• Monitoring and Analysis: Software and sensor tools to monitor water reserves, quality and ensure efficient use and distribution.  
  • Wasterwater Treatment: Technologies and processes which remove contaminants from water so it can be reused or returned to the water cycle which improve energy and resource efficiency.  

Growing Need for New Technologies:  

Potable Water:  

For regions with extremely limited access to freshwater to being with, such as certain areas in the Middle East, desalination processes (generating freshwater from saltwater) that use renewable energy are gaining popularity and investments. For example, Oneka, uses wave power to support a carbon neutral desalination processes and Desolenator, uses solar power for their net zero desalination system. Technologies that decarbonize traditionally energy intensive processes like desalination and aeration will be essential as corporations and governments look to meet their net zero commitments and carbon disclosure requirements. Reports have cited that roughly 10% of global carbon emissions can be attributed to water management and water related sources.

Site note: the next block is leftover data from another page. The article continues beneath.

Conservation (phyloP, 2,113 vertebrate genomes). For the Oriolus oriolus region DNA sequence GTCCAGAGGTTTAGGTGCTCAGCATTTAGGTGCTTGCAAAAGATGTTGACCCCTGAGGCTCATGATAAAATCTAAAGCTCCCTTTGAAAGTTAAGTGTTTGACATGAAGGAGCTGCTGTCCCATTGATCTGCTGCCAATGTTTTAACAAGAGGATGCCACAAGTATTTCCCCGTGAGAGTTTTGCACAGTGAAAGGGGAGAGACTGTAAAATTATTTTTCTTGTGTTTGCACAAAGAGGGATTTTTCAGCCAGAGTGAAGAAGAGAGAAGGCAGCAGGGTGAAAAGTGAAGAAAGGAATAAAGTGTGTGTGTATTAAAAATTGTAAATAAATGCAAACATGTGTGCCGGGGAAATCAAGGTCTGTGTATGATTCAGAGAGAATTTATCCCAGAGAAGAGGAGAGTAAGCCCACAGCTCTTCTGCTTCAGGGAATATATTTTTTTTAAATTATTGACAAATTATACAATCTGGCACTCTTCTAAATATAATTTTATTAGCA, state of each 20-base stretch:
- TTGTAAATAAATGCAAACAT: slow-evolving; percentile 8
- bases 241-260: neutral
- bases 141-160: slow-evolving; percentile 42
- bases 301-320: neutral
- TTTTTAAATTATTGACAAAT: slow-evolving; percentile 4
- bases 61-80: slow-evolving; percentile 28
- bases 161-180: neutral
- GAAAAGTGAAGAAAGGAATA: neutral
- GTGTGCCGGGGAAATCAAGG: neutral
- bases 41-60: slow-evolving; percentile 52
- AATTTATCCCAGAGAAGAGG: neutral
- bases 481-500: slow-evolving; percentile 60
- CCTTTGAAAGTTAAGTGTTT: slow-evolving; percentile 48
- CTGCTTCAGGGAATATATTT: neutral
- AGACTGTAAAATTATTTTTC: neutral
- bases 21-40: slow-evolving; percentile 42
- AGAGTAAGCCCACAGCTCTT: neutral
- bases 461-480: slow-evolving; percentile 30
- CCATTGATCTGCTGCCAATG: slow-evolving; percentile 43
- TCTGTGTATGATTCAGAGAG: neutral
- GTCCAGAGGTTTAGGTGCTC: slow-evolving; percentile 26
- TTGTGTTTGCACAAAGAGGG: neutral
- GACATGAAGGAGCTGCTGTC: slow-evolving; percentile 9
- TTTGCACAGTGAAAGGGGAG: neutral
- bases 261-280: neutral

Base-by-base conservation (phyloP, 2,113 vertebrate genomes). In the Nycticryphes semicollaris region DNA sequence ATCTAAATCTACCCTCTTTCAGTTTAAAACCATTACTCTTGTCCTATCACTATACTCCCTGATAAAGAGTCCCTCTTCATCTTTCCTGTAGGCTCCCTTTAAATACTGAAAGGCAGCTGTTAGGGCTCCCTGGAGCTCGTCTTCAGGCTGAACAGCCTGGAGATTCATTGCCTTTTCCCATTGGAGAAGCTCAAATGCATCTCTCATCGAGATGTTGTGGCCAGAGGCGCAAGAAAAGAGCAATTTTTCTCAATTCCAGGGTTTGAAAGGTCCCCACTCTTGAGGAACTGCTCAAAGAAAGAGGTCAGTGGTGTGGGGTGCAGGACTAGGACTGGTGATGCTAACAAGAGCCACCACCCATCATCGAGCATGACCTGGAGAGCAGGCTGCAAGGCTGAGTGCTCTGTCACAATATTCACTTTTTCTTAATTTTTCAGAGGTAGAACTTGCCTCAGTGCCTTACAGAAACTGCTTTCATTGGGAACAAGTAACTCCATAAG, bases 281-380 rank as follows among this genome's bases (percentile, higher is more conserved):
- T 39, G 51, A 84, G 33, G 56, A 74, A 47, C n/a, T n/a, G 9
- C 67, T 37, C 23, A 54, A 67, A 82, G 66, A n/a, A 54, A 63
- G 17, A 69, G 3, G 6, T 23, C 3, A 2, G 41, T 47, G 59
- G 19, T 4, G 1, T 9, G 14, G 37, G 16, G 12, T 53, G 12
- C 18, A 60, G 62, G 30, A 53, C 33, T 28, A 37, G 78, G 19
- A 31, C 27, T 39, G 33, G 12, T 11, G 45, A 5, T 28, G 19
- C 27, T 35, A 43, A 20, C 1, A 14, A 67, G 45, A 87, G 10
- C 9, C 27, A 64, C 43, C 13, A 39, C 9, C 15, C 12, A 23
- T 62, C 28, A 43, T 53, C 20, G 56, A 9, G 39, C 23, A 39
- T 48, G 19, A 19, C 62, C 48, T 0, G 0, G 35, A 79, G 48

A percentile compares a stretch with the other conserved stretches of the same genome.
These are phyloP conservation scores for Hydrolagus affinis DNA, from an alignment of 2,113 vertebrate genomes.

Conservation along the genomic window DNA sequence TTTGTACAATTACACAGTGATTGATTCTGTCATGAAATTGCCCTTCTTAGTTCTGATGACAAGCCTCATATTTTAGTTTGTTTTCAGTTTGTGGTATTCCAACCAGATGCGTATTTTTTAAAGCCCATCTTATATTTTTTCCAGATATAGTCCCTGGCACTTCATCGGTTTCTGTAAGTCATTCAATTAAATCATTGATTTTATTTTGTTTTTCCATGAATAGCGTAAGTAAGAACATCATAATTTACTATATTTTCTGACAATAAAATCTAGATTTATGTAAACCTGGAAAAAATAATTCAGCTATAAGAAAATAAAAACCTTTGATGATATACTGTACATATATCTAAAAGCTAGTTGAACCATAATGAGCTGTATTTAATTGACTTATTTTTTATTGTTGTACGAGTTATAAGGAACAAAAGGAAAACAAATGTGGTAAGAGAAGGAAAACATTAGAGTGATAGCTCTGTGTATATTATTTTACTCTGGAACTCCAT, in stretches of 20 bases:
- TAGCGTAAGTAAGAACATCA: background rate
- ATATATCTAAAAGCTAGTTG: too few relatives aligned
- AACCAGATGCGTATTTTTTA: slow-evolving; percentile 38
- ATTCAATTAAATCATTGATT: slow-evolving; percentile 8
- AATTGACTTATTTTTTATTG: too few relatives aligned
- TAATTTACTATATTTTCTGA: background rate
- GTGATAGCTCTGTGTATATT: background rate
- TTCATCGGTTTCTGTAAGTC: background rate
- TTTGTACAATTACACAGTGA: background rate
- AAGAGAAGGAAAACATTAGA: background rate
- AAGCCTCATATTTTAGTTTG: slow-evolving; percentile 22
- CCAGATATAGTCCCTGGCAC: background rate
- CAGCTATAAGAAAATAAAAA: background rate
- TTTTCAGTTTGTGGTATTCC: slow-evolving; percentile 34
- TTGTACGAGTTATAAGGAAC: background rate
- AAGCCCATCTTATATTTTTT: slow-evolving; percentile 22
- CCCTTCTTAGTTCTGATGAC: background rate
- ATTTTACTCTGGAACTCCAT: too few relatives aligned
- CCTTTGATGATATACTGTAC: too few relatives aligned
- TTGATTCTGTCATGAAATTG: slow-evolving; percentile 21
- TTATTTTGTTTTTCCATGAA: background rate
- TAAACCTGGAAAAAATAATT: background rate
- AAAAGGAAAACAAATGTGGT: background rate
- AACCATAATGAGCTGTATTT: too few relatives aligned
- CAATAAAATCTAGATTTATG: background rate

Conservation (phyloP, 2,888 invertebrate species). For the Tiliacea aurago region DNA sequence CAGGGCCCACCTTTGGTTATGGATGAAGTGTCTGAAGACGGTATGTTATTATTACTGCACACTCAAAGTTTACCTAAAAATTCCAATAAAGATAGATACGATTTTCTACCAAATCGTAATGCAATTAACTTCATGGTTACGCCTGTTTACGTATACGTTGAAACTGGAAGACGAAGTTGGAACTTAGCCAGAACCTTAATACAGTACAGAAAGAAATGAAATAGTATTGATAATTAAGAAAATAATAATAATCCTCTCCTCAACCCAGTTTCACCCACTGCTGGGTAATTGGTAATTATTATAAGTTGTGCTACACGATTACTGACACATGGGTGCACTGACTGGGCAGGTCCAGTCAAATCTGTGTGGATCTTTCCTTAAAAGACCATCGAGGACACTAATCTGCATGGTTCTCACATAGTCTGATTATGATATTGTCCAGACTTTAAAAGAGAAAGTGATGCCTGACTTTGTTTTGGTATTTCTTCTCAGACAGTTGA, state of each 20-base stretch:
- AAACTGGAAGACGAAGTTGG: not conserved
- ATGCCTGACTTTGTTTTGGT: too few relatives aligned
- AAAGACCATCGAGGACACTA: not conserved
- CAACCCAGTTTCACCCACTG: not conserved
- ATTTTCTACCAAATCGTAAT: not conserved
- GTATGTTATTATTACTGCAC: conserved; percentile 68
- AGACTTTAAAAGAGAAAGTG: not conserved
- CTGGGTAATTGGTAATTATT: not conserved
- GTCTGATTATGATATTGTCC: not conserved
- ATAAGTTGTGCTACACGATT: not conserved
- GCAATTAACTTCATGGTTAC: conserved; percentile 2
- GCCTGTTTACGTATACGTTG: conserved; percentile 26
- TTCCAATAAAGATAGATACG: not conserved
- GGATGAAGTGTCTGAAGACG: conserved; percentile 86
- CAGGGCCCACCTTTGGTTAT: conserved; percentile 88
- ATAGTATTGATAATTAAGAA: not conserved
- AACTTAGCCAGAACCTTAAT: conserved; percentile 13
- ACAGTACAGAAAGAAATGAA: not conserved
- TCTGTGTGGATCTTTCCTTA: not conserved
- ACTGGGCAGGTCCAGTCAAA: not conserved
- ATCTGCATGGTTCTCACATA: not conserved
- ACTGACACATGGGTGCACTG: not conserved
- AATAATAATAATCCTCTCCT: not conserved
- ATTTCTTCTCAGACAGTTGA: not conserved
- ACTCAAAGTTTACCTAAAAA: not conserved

Monitoring and Analysis:  

Aging water infrastructure is causing leaks. Depending on the region and country some loss rates can range from 15 – 40% of water lost due to leakage. Predicting leaks before they occur is necessary to prevent facility damage and save water and money. As a result, technologies that leverage machine learning, artificial intelligence, and sensors to predict leaks and maintenance issues are needed to supplement incumbent monitoring and sensing processes. In addition to this,  the demand for water data and transparency is increasing which is reflected in the growth of  digital water sales which have been increasing by 7% a year.